Shrinkage resulting from moisture loss is a common property of most materials. Drying shrinkage of concrete is a well known occurrence that engineers account for in their design. Creep is the additional amount, beyond drying shrinkage, which concrete shrinks under load over an extended period of time. Creep testing measures how much additional length change occurs for specific concrete mixtures when exposed to long-term stress.
Shrinkage happens because the moisture within concrete dissipates over time, a process that can continue for years. Creep also gradually changes the physical dimensions of finished concrete and in certain applications, engineers must account for creep in their structural designs.
Creep is a critical concern in construction projects where concrete will change dimension such as height of a tall tower on a cable stay bridge. The engineer needs to know the final height of the tower after the loading, shrinkage and creep.
Successful creep tests will provide a piece of information to predict the final geometry of the concrete structure after the loading, shrinkage and creep have stabilized.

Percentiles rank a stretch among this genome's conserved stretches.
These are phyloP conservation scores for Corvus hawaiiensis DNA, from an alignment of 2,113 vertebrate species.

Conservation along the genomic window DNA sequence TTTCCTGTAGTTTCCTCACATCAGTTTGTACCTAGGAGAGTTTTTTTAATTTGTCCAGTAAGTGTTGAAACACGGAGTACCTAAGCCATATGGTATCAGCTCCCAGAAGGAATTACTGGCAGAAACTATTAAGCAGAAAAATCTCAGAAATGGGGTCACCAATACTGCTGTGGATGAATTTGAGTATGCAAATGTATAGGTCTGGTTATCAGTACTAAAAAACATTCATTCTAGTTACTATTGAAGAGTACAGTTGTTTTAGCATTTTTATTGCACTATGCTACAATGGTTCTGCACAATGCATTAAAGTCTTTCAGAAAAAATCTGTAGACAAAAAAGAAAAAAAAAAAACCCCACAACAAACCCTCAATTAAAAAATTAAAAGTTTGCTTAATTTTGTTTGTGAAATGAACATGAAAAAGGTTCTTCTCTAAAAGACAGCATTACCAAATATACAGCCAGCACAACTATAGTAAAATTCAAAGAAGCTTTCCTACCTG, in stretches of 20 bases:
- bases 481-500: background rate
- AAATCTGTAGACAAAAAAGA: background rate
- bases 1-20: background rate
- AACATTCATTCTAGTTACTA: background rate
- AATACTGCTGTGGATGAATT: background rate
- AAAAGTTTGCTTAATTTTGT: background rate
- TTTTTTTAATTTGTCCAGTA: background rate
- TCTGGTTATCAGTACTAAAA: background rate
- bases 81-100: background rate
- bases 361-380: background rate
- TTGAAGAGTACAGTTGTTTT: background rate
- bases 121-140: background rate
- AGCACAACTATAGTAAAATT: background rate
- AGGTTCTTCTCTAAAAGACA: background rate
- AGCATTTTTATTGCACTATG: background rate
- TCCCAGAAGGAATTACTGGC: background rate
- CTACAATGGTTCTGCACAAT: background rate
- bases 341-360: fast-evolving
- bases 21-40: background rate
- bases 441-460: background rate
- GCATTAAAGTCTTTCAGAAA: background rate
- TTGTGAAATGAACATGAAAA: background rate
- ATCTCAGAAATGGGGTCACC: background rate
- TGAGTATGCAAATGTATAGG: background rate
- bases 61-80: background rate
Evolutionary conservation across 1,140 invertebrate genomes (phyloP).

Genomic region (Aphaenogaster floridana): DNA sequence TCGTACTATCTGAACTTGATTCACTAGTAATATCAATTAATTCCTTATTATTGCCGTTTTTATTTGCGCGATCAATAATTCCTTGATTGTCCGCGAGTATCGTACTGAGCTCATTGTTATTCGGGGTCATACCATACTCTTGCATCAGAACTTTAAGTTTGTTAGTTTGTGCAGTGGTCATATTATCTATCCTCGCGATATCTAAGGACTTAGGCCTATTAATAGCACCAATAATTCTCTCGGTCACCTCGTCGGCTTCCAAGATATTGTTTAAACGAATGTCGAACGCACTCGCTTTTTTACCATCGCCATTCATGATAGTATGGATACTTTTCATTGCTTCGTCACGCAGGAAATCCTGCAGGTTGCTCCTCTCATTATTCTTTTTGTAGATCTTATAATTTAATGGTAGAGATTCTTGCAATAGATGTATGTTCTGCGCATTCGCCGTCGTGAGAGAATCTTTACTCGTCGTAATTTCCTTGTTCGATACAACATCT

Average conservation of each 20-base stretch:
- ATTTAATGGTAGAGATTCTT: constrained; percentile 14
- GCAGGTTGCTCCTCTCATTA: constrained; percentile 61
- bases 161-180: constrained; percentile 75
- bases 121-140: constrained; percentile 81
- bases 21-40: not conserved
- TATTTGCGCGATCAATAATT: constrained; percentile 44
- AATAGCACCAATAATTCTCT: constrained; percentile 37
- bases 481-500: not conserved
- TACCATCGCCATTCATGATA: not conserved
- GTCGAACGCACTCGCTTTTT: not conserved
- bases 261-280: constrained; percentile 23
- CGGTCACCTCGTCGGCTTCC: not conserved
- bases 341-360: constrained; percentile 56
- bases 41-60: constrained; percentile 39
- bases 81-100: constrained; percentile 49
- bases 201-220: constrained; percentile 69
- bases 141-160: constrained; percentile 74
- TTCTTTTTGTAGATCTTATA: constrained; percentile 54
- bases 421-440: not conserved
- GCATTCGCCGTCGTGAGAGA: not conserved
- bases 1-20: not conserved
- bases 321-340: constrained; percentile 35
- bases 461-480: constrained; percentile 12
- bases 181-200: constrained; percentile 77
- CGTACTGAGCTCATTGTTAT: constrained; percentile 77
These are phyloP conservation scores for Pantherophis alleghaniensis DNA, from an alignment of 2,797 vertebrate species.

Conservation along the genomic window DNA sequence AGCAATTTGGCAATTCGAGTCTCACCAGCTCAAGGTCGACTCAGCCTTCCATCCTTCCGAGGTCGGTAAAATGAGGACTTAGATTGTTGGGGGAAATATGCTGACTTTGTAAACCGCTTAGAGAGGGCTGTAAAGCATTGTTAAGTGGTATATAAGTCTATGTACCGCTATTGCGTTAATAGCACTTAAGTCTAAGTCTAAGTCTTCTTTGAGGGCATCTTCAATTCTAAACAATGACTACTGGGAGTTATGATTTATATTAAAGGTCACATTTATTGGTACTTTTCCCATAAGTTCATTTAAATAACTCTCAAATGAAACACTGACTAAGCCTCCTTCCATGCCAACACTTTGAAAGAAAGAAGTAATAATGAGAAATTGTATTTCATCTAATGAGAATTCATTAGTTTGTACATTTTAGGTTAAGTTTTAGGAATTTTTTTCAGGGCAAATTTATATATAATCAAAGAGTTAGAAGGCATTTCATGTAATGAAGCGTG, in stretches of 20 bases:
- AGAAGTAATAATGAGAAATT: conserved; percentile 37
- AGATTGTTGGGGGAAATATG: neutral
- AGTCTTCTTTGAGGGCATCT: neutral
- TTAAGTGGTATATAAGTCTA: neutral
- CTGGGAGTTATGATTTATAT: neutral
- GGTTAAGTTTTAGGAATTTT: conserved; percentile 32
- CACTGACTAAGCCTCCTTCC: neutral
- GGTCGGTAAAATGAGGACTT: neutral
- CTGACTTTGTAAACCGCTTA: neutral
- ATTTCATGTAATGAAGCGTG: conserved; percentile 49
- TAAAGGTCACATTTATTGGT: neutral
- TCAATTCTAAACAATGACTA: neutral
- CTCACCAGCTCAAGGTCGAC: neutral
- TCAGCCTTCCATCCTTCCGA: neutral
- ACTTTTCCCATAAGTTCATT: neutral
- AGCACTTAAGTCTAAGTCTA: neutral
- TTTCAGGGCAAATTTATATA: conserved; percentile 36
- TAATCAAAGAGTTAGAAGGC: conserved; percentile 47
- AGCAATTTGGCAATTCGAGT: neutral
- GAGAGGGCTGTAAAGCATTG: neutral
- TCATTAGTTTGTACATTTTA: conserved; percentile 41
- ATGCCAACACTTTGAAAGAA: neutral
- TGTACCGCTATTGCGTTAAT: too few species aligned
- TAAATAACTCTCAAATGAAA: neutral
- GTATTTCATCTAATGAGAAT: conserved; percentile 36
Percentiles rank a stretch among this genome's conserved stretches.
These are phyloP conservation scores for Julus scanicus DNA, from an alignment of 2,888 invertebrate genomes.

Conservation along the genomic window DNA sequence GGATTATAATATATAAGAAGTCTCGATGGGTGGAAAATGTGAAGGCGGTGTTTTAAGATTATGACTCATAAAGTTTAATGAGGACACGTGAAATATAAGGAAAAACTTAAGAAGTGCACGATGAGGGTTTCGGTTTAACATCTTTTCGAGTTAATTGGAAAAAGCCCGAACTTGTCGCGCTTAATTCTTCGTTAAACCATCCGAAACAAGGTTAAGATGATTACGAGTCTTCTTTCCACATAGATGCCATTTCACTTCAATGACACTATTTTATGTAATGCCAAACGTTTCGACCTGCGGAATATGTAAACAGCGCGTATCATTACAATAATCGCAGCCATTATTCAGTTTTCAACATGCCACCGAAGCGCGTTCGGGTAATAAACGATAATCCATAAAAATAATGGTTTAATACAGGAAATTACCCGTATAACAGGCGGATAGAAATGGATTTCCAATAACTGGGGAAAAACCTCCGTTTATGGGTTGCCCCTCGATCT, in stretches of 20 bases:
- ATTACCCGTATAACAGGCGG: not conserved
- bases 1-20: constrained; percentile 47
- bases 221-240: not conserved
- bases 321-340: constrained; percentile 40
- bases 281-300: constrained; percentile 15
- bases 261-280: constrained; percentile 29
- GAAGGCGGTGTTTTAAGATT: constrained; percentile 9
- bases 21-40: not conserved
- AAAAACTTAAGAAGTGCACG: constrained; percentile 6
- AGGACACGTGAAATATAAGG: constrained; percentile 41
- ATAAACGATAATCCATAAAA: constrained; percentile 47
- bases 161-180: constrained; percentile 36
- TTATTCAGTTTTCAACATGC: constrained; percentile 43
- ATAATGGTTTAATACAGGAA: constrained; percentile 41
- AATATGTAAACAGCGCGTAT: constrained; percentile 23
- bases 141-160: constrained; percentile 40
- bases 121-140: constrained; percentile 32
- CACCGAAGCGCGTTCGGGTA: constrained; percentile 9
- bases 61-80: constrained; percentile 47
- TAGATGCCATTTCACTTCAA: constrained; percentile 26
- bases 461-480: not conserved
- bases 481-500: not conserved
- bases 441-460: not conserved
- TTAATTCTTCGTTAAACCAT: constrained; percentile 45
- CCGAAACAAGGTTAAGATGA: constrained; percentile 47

Concrete Creep Testing: Getting it Right
These five factors will play a role in concrete creep testing:
1. Lab setting. The laboratory must carefully control the temperature, and relative humidity in the testing area. CTL Engineering, for instance, conducts creep tests at 23 degrees C and 50 percent humidity in accordance with ASTM C512. The temperature range is tightly controlled at plus or minus 1 degree. The humidity is plus or minus 4%. Other environmental conditions are available by special arrangement.
2. Length of testing time. Test durations can last up to two years, depending on the application. The creep model used by the engineer can be accommodated by establishing the parameters for a specific application. The testing must have the proper duration their samples require.
3. Size and Number of the concrete samples. The sample size specified by ASTM C512 is a 6-inch diameter cylinder sample. It is recommended to test three samples for each condition and average the results.
4. Accuracy of testing instruments. Creep happens in very small increments that must be measured in the lab. CTL’s lab uses a Whitmore strain gauge that records to one-ten-thousandth in 10 inches. That’s just one example of the tight tolerances creep testing can require.
5. Need for compressive strength tests. Creep is linear proportional to stress up to 40% of the concrete compressive strength. Creep tests require companion cylinders for shrinkage and compressive strength.
Why CTL is the Right Choice for Creep Tests
CTL started performing creep tests over 30 year ago. CTL has the experienced lab personnel, the high-precision equipment, capacity, and flexibility to handle a range of creep-testing applications that are pivotal to the design of concrete structures.